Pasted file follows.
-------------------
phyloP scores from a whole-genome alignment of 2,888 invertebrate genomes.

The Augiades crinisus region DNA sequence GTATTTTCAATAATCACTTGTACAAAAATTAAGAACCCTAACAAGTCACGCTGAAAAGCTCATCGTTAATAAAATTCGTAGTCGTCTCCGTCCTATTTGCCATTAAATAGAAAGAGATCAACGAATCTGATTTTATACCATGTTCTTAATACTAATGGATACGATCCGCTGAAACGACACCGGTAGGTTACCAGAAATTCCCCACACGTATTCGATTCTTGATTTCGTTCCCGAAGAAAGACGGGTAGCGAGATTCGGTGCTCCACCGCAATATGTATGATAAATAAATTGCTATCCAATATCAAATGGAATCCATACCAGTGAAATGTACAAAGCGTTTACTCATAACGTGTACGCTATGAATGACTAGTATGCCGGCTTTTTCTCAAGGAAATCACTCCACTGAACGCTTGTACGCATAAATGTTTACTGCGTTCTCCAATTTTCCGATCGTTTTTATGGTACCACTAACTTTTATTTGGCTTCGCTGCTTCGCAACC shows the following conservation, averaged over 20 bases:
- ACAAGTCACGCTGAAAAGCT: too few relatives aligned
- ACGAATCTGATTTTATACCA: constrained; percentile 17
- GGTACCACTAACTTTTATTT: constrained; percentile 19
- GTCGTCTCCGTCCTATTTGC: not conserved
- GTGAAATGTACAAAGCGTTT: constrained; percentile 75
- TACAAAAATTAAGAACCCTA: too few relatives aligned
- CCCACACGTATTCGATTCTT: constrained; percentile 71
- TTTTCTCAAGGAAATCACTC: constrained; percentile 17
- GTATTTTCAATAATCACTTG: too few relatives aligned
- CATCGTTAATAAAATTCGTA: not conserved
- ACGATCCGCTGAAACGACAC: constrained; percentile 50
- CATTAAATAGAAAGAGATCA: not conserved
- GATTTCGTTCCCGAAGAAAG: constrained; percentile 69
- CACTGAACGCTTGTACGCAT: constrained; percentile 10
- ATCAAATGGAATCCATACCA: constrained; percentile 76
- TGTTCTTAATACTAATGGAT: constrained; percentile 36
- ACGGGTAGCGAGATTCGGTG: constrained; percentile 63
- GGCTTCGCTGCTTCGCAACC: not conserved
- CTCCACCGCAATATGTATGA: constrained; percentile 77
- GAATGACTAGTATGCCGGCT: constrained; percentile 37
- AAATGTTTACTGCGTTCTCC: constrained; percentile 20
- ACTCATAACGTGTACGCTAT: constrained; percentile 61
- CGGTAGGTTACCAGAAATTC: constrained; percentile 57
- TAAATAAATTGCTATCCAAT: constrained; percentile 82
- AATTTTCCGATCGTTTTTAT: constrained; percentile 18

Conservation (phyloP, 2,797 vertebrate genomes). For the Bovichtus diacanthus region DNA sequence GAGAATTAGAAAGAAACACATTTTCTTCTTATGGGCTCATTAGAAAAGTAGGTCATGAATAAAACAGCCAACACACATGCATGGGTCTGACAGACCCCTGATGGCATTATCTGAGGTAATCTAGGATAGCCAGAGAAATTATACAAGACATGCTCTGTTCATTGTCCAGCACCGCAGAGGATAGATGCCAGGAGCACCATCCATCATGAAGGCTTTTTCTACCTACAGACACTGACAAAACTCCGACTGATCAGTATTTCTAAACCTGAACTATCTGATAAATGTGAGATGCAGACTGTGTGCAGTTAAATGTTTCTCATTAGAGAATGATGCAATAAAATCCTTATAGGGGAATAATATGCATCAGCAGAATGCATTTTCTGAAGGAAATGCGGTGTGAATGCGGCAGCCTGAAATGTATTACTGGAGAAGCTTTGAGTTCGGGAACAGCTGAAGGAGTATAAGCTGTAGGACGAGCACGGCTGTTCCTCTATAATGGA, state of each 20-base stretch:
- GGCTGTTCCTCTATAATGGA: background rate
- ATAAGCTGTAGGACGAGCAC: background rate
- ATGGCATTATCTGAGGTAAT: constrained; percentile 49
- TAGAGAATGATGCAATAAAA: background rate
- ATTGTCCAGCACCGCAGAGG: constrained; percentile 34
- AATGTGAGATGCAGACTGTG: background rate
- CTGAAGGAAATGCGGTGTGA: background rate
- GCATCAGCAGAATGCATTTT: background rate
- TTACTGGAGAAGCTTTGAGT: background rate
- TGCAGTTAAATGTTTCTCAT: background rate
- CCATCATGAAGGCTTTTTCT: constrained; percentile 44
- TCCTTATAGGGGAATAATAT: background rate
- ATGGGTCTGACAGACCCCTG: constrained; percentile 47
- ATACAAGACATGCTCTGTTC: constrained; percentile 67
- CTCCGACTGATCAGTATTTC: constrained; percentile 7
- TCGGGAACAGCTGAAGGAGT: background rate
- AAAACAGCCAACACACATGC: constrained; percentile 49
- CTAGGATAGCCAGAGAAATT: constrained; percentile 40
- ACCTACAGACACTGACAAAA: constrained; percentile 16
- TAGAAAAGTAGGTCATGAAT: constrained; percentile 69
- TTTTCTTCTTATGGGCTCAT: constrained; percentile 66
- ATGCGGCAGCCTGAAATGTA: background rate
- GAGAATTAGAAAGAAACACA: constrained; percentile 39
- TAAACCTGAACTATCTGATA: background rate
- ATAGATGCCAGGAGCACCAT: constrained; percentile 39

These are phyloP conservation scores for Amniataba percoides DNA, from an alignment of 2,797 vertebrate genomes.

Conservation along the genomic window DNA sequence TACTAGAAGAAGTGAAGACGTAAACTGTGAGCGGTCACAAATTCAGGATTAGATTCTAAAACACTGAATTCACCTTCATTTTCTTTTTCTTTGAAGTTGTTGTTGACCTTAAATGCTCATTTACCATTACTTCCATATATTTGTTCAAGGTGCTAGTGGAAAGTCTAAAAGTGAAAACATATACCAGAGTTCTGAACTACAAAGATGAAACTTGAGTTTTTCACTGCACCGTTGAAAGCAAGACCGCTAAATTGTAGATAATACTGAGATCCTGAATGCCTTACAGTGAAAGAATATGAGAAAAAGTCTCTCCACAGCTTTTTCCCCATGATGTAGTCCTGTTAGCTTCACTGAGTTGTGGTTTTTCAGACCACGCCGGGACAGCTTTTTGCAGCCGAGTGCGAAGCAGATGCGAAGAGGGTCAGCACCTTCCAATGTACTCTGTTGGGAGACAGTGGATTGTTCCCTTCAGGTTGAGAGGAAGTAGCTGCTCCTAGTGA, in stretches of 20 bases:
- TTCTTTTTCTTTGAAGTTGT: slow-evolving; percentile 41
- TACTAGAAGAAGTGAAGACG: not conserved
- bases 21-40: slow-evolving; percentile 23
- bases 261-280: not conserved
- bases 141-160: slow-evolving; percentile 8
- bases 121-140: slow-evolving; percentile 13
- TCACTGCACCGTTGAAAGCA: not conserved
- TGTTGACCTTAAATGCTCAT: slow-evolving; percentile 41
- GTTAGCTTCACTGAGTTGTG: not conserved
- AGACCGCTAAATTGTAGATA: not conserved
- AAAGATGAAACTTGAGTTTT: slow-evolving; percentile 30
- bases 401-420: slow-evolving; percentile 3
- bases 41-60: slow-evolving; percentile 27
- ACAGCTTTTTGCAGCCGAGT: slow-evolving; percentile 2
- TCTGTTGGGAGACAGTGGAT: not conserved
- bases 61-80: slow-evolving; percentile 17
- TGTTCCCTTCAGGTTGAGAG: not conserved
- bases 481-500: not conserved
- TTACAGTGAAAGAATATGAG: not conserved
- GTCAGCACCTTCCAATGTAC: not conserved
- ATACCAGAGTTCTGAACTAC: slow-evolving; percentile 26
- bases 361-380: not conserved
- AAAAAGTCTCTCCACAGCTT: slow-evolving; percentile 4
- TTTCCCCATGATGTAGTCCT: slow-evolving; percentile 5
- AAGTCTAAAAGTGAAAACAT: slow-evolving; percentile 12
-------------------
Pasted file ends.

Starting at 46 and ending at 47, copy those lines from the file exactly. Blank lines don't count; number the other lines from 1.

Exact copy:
- CTAGGATAGCCAGAGAAATT: constrained; percentile 40
- ACCTACAGACACTGACAAAA: constrained; percentile 16